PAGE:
Lewis sur Chestertonpar John DALY 2022-11-23 14:05:48
Cher Marco Antonio,
La lecture de The Everlasting Man, acheté fortuitement en kiosque de gare en 1981 et lu dans le train, marque un grand tournant dans ma vie. Je ne trouverai jamais assez de bien à dire de Chesterton et les quelques désaccords avec lui que je peux avoir sur des sujets secondaires ne diminuent pas mon enthousiasme.
Il y a si peu de distance entre le bon sens et la philosophie la plus profonde ; d'ailleurs si Chesterton était avec nous de nos temps il va de soi qu'il aurait bien compris, et en clin d'oeil, la clé de la compréhension de la crise que nous vivons.
Voici où Lewis parle de Chsterton dans son autobiographie :
“It was here that I first read a volume of Chesterton’s essays. I had never heard of him and had no idea of what he stood for; nor can I quite understand why he made such an immediate conquest of me. It might have been expected that my pessimism, my atheism, and my hatred of sentiment would have made him to me the least congenial of all authors. It would almost seem that Providence, or some “second cause” of a very obscure kind, quite over-rules our previous tastes when It decides to bring two minds together. Liking an author may be as involuntary and improbable as falling in love. I was by now a sufficiently experienced reader to distinguish liking from agreement. I did not need to accept what Chesterton said in order to enjoy it.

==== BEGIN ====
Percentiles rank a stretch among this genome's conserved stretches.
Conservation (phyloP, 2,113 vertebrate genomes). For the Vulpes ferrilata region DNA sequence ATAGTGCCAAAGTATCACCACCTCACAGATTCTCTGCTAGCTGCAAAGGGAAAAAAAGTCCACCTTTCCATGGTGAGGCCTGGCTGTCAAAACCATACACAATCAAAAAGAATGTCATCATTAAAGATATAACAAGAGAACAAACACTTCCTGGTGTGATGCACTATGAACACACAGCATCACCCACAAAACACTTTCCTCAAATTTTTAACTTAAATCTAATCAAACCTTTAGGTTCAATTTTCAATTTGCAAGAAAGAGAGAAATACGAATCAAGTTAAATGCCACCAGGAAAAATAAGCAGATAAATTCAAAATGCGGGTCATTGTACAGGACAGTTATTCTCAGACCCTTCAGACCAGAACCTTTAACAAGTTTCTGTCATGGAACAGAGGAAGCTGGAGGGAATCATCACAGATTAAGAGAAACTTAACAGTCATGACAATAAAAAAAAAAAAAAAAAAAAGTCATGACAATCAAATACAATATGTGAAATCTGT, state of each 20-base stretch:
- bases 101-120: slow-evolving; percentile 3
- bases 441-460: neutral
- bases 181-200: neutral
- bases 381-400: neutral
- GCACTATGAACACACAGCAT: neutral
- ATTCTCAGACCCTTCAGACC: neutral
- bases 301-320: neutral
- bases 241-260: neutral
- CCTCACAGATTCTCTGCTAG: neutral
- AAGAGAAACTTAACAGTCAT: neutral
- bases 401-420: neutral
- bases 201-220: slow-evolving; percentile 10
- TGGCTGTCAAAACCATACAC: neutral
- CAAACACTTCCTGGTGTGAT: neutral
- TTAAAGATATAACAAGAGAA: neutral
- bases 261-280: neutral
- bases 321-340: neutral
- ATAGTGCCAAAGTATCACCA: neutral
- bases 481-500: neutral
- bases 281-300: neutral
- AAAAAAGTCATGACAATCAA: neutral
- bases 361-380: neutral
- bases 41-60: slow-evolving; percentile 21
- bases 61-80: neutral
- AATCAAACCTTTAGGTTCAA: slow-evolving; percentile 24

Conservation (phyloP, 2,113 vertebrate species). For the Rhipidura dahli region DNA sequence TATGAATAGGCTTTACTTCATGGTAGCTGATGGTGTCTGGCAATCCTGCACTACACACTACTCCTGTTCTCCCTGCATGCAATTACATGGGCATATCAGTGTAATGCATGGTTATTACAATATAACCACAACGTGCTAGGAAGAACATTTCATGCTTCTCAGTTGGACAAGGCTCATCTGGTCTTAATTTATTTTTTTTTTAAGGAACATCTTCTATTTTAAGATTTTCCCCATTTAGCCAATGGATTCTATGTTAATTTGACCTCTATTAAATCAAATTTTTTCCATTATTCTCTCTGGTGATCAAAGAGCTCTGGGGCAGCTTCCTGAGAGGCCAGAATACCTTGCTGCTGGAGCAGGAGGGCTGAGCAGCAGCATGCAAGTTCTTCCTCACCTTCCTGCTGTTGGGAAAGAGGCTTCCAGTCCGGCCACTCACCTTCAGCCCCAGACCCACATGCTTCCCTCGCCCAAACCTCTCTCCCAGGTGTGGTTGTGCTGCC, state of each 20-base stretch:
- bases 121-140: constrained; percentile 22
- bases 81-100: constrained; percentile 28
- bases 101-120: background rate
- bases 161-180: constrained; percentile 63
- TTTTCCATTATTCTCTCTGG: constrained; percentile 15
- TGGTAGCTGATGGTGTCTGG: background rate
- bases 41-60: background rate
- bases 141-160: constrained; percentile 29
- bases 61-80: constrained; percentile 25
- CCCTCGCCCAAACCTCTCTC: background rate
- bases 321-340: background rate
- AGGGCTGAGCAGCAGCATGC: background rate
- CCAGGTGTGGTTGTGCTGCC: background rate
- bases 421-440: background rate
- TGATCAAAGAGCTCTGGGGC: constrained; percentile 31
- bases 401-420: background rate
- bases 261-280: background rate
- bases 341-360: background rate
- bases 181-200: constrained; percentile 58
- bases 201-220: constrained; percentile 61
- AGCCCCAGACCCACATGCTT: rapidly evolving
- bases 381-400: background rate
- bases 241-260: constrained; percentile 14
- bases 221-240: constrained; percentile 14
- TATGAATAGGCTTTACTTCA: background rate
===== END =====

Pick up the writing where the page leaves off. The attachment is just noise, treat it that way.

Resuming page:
His humour was of the kind I like best – not “jokes” imbedded in the page like currants in a cake, still less (what I cannot endure), a general tone of flippancy and jocularity, but the humour which is not in any way separable from the argument but is rather (as Aristotle would say) the “bloom” on dialectic itself. The sword glitters not because the swordsman set out to make it glitter but because he is fighting for his life and therefore moving it very quickly. For the critics who think Chesterton frivolous or “paradoxical” I have to work hard to feel even pity; sympathy is out of the question. Moreover, strange as it may seem, I liked him for his goodness.” from Surprised By Joy, C.S. Lewis
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